As a result of D’s negligence, P’s cancer was diagnosed late and his chances of long term survival were reduced as a result from 42% to 25%. P argued (1) that the reduction in chances of survival WAS injury, or (2) that reduced chances of survival should give rise to liability in its own right. HL rejected “lost opportunity” as giving rise to liability. This case was decided on the traditional guidelines for a tort claim.
Lord Hoffman (majority): The law treats every harmful event as having a single determinate cause. It is therefore impossible to compensate a person for an act which has not caused the harmful event. Here on balance of probabilities the impugned treatment did not ‘cause’ the outcome (it merely reduced P’s survival chances). To allow compensation in proportion to ‘chance’ would contradict this fundamental position that the law takes on causation. Exceptions to the rule, such as loss of a chance where the loss is dependent on third party conduct, is an arguably unprincipled exception. The Fairchild exception (see below) is tightly confined. Another consideration is floodgates, since nearly everything a doctor does affects survival chances by a small percentage.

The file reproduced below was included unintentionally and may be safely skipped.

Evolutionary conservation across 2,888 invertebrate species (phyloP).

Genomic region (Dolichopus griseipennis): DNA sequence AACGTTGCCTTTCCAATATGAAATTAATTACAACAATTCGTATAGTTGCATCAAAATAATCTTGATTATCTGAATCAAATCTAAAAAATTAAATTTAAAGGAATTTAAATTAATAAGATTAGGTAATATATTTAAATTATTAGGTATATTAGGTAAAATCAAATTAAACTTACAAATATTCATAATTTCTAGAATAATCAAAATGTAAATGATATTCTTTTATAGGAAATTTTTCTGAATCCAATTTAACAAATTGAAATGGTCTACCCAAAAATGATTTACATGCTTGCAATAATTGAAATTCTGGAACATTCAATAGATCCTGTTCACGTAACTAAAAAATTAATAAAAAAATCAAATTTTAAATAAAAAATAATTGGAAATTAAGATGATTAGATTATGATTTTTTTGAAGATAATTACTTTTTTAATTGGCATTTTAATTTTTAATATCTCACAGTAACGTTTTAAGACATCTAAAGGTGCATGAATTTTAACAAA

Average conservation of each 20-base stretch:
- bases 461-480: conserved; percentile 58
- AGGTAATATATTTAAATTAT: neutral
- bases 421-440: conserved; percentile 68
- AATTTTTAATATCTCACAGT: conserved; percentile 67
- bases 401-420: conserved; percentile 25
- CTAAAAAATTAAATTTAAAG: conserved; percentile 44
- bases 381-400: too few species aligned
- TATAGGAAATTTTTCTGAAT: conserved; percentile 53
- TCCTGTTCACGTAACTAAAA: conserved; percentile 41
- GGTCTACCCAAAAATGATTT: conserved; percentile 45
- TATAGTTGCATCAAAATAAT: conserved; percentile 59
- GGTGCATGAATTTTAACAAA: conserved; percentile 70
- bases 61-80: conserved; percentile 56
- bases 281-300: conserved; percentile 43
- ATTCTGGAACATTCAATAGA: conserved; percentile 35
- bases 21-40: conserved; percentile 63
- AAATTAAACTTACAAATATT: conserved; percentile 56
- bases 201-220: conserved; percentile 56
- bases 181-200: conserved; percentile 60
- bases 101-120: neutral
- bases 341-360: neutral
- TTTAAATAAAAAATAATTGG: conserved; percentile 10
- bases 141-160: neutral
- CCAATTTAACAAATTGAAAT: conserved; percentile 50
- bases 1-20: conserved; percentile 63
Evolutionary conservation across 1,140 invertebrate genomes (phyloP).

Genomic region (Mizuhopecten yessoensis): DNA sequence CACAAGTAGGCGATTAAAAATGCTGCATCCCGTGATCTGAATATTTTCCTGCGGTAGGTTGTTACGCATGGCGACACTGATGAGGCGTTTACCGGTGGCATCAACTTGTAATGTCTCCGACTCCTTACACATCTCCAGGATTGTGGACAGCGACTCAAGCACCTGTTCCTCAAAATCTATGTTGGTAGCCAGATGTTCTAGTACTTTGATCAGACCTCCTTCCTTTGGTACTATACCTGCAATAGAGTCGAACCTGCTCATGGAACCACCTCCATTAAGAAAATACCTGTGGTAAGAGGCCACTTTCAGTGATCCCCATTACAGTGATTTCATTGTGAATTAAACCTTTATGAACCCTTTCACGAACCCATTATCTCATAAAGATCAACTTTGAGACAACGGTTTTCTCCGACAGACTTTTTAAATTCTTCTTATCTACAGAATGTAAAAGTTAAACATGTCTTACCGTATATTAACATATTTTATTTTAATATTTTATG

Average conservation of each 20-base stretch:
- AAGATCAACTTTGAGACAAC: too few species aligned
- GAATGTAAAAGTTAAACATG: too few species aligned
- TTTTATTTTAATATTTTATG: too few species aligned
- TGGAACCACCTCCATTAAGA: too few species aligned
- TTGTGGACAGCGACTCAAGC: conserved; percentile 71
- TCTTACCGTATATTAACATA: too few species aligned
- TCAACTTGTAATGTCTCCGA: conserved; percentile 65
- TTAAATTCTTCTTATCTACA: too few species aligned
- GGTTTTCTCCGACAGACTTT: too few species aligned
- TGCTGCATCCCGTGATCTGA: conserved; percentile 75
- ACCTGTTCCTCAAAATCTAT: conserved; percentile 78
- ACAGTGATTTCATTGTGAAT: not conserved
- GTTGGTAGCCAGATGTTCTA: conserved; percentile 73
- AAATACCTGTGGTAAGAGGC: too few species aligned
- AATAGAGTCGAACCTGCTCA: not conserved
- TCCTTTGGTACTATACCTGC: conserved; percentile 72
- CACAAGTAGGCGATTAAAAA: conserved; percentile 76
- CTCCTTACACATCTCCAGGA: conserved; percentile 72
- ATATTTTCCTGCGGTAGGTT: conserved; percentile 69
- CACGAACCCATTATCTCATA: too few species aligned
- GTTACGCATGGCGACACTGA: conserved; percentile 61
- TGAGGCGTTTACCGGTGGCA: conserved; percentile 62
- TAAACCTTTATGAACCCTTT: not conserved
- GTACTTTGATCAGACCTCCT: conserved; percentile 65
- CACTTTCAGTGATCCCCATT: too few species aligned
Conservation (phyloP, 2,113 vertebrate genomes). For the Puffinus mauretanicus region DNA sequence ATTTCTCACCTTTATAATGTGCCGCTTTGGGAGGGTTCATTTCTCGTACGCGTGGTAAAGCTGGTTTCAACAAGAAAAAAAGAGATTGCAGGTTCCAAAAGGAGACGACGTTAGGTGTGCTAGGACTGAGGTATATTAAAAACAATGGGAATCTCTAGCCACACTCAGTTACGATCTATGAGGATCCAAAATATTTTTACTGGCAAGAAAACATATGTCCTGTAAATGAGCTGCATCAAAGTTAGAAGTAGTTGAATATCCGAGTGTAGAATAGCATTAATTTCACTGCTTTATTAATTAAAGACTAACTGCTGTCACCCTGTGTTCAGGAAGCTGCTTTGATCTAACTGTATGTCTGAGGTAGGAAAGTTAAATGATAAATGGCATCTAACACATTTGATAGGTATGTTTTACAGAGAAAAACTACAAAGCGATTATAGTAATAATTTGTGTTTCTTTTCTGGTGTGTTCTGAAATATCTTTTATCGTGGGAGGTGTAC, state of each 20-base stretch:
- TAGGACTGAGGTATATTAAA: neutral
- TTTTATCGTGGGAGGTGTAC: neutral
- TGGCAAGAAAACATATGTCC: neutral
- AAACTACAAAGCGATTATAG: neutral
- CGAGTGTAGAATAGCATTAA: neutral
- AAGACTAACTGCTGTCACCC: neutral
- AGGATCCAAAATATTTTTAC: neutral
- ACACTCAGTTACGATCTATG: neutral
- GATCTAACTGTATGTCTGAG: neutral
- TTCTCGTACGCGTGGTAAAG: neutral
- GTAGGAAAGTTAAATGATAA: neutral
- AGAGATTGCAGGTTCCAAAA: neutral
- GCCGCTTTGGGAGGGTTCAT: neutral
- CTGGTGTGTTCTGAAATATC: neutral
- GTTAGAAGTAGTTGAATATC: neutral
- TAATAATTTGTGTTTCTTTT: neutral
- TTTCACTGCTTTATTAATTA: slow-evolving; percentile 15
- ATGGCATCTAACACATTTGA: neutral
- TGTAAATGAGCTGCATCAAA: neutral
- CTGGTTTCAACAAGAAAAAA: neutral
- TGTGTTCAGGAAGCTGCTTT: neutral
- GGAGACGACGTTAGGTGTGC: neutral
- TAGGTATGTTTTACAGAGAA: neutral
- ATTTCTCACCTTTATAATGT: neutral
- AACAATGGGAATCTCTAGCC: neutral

Minority: Lord Nicholls: floodgates is a bad reason for depriving people of compensation. He also says that since it is a doctor’s duty to protect a patient’s prospects, there ought to be a remedy where this duty is abandoned. Lord Hope says that the enlargement of the tumour itself is physical harm and should be compensated irrespective of effect on survival chances long term.